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Edit: I think I found the issue: GNUplot adds a to the second timestamp to the top of the *.tex file it generates, so of course latexmk thinks it has changed. %% 2021-01-18 11:32:42 AM

I usually use latexmk to compile my documents as that saves a lot of manual work figuring out how many times I need to compile it. However, if I use gnuplottex with it, every single run it says Changed files, or newly in use since previous run(s): 'loop-gnuplottex-fig1.tex'

Which...shouldn't be true? It might be being written every time, but it isn't changed. Is there a way around this, so that minor changes to my document don't trigger five runs of pdflatex, as that takes a very long time on my desktop, and an interminable one on my laptop.

Here is a MWE that triggers this issue. It is not as easy to compile as I would like as one needs to install Gnuplot for it to work, then copy three files from GNUplot's \share\texmf\tex directory structure to somewhere TeX can find them. (It appears at one point this was supposed to happen automatically if you installed LaTeX after GNUplot based on the config files in GNUplot).

Also, this MWE only works on Windows: You must unset the "miktex" option if compiling it on a Postix system.

\documentclass{article}
\usepackage{shellesc}
\usepackage{gnuplot-lua-tikz} 
%Note, you need GNUplot installed for this to compile, 
       %and need to copy three files from GNUplot to somewhere TeX can find them!
\usepackage[miktex]{gnuplottex} %MiKTeX means windows since they can't do basic testing, unset if on *nix

\begin{document}
\begin{gnuplot}[terminal=tikz, terminaloptions=color]
plot sin(x)
\end{gnuplot}
\end{document}

I SUSPECT that this issue might be related to this question, but there is no worked examples, so I'm not exactly sure about how to set up my document to use what they are talking about, but it sounds like it bypasses this package entirely and speeds compilation a lot.

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  • AFAIK there's no nice way to fix this unfortunately. Gnuplottex writes the gnuplot files and generates the corresponding graphs on each run as it doesn't keep track of what's changed. You could try to define the dependencies for latexmk manually, omitting those files, but then if they change latexmk might not recompile correctly. Jan 18, 2021 at 20:16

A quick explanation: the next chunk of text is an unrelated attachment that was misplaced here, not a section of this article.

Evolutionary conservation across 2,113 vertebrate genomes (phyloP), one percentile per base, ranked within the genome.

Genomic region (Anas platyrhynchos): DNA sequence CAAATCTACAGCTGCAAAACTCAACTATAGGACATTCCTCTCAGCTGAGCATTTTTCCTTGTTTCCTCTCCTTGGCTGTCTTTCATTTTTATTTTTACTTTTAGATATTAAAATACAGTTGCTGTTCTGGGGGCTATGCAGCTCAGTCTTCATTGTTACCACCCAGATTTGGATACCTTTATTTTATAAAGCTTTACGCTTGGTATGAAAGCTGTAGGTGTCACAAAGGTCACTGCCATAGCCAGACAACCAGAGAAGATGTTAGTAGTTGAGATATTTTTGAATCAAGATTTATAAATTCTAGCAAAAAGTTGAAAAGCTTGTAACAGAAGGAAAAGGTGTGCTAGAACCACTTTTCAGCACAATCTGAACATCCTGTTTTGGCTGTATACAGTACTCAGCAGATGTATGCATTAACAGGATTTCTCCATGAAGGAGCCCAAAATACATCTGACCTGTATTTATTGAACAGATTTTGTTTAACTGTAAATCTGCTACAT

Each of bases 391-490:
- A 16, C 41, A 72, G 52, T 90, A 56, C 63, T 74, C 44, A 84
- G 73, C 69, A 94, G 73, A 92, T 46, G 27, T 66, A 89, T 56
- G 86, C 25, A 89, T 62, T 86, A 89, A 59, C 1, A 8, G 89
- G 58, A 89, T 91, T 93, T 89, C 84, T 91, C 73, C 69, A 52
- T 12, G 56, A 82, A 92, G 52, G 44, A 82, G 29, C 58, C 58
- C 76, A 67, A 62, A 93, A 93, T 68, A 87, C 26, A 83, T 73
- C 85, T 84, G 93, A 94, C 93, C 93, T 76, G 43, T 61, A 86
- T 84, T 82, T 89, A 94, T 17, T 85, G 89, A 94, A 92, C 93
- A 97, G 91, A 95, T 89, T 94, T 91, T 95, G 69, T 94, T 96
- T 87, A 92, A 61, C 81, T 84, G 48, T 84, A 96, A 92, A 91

2 Answers 2

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With Ulrike Fischer's suggestion to look at the *.tex file output, I found the problem.

The tex file contains a date/time stamp down to the second, as such:

%% generated with GNUPLOT 5.4p1 (Lua 5.3; terminal rev. Jun 2020, script rev. 114)
%% 2021-01-18 11:32:42 AM 

Which means that in practical terms, after every output the file will be different and latexmk will think it needs to recompile it.

Knowing this, I found that the file that generates the *.tex file is gnuplot-tikz.lua and looking through it I found the following:

  -- for regression tests etc. we can turn off the timestamp
  notimestamp = false,

There does not appear to be a way to set this from the text file or inside the GNUplot script, though I could easily have missed something. Editing gnuplot-tikz.lua and setting this to true fixes the problem, but is far from an ideal solution.

I've written this as an answer, as it works and does fix the problem, but if someone else writes up a better answer, I would appreciate it.

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  • I am also going to email this to the person mentioned in the README file and see if this can be made accessible or default.
    – Canageek
    Jan 18, 2021 at 20:50
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Another way of handling this is to configure latexmk to ignore the problematic lines when it determines whether or not the tex file has changed. The method is in the entry for %hash_calc_ignore_pattern in the latexmk documentation. What should work is to put the following in a latexmkrc file

$hash_calc_ignore_pattern{'tex'} = '^%%';

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